Hard to Swallow

Hard to Swallow

Suffering from what he describes as “an uncontrollable urge to consume knives”, a police officer in India endured five-hours of surgery to remove forty knives which he had swallowed over a period of several months (Log Cabin Democrat, Aug. 23, 2016). Then, in classic understated fashion, Jessica Durando reports that the patient “sought medical care after having stomach pain and little appetite” (via Reuters).

This story is hard to swallow (pun intended). Why would anyone take into their body something so obviously destructive to their physical well-being? But, then again, isn’t that exactly what people do every day in various habits and addictions which have become their “uncontrollable urge”? From pornography to cigarette smoking to over-eating at the dinner table, we are a nation of “knife-swallowers.” The difference is that our questionable behavior does not carry expectations of such immediate negative consequence. Add to that the fact that so many around us are engaged in similar negative habits and addictions, and we are lulled into a sense of complacency. But, who swallows knives? If this were a wide-spread phenomenon, it would rank among society’s deepest concerns. As it is, we are shocked—perhaps, even disgusted at such outrageous behavior—but we soon move on with our lives.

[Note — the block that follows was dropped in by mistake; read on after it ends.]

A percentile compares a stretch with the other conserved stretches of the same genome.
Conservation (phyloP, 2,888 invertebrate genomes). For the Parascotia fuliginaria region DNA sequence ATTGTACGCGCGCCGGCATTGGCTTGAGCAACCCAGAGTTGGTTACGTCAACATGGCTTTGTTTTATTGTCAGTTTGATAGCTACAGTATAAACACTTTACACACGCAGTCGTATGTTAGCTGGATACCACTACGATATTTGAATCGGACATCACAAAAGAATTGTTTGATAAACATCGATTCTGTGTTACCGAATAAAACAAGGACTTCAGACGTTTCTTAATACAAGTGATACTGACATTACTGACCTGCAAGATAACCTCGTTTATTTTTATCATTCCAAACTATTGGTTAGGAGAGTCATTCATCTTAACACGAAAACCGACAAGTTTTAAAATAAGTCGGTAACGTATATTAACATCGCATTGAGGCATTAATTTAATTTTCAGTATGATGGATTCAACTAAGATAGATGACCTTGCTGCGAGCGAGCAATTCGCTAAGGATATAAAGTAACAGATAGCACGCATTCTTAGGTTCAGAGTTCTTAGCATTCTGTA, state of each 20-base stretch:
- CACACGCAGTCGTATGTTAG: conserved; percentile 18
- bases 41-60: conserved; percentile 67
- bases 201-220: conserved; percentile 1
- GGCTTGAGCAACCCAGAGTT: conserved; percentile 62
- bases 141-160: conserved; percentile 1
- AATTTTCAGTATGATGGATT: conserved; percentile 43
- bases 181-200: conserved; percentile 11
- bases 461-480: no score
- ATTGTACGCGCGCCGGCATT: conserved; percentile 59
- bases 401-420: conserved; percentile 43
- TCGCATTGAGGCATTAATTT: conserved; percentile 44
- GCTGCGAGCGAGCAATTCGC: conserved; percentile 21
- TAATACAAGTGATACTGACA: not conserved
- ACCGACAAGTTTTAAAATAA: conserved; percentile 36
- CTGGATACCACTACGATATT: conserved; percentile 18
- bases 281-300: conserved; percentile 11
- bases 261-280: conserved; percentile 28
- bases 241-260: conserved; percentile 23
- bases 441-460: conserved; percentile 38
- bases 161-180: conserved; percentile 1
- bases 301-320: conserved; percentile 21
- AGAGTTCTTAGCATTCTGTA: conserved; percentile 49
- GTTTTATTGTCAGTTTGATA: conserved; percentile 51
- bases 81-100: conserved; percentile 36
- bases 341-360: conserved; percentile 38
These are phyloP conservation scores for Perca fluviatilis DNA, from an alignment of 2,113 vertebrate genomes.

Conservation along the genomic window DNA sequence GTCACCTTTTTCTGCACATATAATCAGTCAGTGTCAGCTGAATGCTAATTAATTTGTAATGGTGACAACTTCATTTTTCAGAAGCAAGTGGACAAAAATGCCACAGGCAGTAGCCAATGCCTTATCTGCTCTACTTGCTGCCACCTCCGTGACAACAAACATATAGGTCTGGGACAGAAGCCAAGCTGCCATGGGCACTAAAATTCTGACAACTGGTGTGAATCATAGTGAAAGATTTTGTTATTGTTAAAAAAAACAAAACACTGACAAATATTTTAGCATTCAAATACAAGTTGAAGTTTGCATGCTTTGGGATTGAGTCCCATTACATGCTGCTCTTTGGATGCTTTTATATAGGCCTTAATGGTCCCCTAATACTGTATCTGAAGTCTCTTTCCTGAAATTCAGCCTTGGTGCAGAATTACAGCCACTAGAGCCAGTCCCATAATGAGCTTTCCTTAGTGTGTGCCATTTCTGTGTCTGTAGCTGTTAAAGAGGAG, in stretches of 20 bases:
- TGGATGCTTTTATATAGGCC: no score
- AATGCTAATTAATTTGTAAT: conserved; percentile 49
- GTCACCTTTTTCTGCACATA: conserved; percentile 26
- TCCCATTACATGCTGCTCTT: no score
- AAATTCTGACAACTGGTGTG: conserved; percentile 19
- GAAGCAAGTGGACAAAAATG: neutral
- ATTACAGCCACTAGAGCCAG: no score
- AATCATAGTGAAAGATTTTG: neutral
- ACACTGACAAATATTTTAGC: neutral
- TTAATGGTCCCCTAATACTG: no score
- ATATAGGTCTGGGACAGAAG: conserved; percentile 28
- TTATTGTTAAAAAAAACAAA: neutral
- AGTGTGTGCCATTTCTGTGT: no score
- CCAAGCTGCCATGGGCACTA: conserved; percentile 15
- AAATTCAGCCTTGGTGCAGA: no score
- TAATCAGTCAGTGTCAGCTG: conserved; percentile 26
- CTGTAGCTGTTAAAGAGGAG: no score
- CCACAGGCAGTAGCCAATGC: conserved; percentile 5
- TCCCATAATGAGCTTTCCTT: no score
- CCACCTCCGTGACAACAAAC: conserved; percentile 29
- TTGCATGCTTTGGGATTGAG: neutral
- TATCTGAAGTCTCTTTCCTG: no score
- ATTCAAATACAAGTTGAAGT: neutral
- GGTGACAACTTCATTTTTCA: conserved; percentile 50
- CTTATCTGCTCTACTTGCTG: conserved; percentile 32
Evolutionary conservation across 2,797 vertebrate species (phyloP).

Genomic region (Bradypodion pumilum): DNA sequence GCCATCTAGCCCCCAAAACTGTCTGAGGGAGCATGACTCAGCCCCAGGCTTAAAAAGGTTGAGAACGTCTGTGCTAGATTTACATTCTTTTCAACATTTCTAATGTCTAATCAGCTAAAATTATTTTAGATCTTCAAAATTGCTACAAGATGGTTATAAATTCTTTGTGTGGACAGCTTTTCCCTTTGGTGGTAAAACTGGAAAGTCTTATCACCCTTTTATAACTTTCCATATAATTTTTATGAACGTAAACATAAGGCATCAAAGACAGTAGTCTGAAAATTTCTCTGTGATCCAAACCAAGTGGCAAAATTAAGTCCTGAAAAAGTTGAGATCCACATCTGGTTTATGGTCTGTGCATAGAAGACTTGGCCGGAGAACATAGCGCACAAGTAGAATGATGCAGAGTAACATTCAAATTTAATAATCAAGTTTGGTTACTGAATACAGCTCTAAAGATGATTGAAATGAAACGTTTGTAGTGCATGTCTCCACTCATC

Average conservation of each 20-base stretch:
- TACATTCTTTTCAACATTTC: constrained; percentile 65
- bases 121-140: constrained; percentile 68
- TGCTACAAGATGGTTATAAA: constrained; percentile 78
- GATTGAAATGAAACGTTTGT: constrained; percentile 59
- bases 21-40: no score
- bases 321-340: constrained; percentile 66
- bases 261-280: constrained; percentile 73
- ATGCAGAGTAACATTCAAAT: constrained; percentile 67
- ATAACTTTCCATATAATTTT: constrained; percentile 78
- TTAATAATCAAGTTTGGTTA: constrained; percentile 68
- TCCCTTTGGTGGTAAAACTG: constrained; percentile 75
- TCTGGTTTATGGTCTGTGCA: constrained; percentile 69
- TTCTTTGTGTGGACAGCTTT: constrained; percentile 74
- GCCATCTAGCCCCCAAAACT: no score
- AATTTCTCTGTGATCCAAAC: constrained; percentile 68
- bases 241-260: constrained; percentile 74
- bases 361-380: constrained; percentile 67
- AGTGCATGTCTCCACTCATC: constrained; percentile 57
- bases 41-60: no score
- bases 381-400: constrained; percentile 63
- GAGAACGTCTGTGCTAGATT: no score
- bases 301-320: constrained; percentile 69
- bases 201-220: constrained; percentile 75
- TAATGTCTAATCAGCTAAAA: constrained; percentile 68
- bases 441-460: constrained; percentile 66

However, don’t move on just yet because this story provides a much-needed spiritual application. I know it is not always easy to admit but if you were laid bare before God, would he say that you allow potentially destructive philosophies and attitudes into your heart? If so, then, is this not a form of spiritual “knife-swallowing”? Sadly, as a society, we have largely forgotten the vital connection between what goes into the mind and what is expressed in the life. Solomon admonishes us, saying, “Watch over your heart with all diligence, for from it flow the springs of life” (Prov. 4:23). Good or bad, our lives are the extended result of what we allow into our minds. Jesus explains the presence of wickedness in our lives, saying that “the things that proceed out of the mouth come from the heart, and those defile the man. For out of the heart come evil thoughts, murders, adulteries, fornications, thefts, false witness, slanders” (Matt. 15:18-19). We are often our own worst enemy, allowing Satan open-access to our minds without censor, constraint, or discernment. Much to be preferred is the attitude of David who prayed, “Let the words of my mouth and the meditation of my heart be acceptable in Your sight, O Lord, my rock and my Redeemer” (Ps. 19:14).

Glen Elliott


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